The slowdown was despite the fact that drive-thrus lanes were less busy.

By Mike Pomranz
Updated October 03, 2019

It often feels like everything in our lives is designed to make the world move faster. An early example of this modern impatience is the drive-thru: Don't make me go into a restaurant; just shove the food into my car through a wall! Why, then, are drive-thrus actually getting slower? QSR Magazine has released its annual report on drive-thru speeds, and for 2019, the average time spent waiting on food has gone up about 20 seconds.

Credit: The Washington Post/Getty Images

The quick-service restaurant publication's study once again looked at ten fast food chains—Arby's Burger King, Carl's Jr., Chick-fil-A, Dunkin', Hardee's, KFC, McDonald's, Taco Bell, and Wendy's—and everyone but Carl's Jr. (which jumped from an average of 252.91 seconds to 240.51 seconds) failed to improve over the past year. Even previous slowpokes took extra time: Chick-fil-A, which finished next to last in 2018 at an average of 260.85 seconds per visit, dropped to dead last in 2019 with a significantly slower 322.98 seconds (aka, over five minutes)—nearly 40 seconds slower than the next slowest chain, McDonald's.

Granted, Chick-fil-A is a victim of its own success. In fact, QSR points out that some Chick-fil-A locations have resorted to sending employees outside with iPads to help process orders in continually-packed drive-thru lanes. "We are embracing technology to both provide a better experience for guests and to help take tasks off restaurant team members so they can devote more time to hospitality for our customers," Khalilah Cooper, director of service and hospitality for Chick-fil-A, was quoted as saying.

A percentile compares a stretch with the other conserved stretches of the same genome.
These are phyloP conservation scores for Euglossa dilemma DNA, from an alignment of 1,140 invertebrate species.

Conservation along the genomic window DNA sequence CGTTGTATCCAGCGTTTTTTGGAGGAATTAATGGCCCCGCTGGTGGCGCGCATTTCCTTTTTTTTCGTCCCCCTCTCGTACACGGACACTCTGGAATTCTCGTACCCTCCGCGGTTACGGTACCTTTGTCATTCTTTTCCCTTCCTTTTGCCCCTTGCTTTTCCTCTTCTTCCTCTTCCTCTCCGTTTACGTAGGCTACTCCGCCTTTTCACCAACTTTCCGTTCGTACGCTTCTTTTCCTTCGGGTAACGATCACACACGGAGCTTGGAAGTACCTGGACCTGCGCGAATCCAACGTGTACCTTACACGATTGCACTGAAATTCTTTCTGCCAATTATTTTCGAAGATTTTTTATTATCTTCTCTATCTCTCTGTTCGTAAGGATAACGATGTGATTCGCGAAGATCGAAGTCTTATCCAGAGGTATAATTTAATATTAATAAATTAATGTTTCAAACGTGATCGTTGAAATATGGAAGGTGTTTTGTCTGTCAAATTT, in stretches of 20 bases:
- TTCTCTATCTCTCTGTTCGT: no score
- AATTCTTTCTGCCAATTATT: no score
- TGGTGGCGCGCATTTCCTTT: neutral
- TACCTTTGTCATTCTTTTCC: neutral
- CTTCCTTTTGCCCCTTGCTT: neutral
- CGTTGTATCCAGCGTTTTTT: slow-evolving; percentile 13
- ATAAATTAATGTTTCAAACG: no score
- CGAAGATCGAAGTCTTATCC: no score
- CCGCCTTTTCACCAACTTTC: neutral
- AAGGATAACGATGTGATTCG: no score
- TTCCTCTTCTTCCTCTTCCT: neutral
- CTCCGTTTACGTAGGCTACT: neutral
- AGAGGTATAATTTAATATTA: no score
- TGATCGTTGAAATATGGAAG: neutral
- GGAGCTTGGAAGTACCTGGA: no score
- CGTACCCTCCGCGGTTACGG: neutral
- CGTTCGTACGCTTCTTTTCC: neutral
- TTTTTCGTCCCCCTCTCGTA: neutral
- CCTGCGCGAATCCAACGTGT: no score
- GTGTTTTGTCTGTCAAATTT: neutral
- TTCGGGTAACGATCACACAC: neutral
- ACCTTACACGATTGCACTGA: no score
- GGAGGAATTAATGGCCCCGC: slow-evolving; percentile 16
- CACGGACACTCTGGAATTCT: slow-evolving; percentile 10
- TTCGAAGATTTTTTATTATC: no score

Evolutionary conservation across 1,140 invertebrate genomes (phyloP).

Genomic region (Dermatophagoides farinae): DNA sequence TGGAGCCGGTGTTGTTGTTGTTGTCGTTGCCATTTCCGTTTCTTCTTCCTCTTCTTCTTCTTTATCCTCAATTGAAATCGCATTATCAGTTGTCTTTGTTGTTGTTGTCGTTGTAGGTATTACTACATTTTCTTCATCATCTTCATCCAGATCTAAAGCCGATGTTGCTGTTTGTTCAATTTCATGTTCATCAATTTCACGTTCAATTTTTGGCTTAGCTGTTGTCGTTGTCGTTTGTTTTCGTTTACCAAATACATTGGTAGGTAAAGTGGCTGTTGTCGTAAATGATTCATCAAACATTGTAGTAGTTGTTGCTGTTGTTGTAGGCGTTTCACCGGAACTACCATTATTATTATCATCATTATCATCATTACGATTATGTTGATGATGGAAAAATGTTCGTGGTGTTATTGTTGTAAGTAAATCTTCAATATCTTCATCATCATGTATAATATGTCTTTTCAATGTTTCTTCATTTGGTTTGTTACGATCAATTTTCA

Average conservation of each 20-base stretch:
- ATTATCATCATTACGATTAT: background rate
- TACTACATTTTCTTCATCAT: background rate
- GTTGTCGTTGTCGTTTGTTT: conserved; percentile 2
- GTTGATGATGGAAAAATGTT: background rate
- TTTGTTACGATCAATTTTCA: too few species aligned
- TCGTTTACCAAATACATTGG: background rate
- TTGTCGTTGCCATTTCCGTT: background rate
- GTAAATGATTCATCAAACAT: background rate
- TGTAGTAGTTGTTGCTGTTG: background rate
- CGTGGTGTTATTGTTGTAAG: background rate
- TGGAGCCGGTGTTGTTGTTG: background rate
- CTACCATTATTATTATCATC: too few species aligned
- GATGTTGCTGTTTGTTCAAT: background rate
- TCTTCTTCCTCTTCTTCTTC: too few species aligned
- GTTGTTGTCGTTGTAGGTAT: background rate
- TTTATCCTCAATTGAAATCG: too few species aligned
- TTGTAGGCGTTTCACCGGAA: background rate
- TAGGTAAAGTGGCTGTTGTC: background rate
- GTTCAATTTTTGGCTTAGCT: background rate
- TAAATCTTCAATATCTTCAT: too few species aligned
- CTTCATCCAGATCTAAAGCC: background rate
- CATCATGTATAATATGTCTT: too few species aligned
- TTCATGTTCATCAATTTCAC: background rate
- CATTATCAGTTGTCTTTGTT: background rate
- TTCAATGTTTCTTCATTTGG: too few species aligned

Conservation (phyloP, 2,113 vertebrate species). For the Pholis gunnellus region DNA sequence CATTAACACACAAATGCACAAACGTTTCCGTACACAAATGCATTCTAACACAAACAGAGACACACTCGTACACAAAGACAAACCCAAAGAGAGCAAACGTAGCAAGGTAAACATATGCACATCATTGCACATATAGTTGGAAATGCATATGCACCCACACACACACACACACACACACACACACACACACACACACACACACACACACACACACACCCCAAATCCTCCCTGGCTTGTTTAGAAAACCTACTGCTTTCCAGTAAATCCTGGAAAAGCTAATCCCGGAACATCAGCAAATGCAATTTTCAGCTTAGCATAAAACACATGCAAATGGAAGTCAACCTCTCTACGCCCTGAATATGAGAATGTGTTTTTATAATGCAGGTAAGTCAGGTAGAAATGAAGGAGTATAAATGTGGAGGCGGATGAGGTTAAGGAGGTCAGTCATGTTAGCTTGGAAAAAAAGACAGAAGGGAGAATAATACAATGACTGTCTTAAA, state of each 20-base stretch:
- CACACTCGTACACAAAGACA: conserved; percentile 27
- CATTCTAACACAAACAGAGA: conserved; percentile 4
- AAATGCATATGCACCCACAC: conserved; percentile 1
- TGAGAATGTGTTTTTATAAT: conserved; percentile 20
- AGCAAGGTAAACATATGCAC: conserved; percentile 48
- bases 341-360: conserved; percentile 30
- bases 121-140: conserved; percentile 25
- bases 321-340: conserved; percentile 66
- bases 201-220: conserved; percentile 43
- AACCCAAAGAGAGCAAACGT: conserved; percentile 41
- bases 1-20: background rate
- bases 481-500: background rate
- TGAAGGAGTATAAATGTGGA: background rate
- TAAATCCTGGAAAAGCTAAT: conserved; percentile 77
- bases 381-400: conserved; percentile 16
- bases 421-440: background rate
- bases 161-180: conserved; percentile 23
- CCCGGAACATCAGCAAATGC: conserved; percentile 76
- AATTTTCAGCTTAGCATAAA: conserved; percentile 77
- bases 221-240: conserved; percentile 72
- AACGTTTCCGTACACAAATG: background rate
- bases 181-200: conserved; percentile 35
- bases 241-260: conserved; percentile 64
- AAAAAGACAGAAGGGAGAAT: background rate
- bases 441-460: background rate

Meanwhile, Dunkin'—which topped the list with an average wait time of just 216.75 seconds—also said it was trying out new technology to keep drive-thru lines down. "At several of our Dunkin' NextGen locations, we feature an On-the-Go drive-thru lane, which allows guests who order ahead through the Dunkin' mobile app to bypass the regular drive-thru lane to pick up their orders and get on their way even faster than before," Scott Murphy, COO for Dunkin' U.S., told QSR Magazine.

Still, the overall average drive-thru wait time was about 4 minutes, 15 seconds. This despite the fact that QSR also found that the accuracy of orders dropped for the first time since 2016, and, in general, drive-thrus were less busy than they were last year. So what gives? QSR implies that current drive-thru strategies may only be able to do so much. Instead, a new technological wave may be coming: artificial intelligence. As we covered earlier this year, the fast food industry is eyeing the possibility of predicting what you want by tracking your license plate, which could theoretically keep moving things along. Maybe one day we can even get fast food chains to eat our meals for us—finally reaching the ultimate human goal: a zero-second wait time at the drive-thru.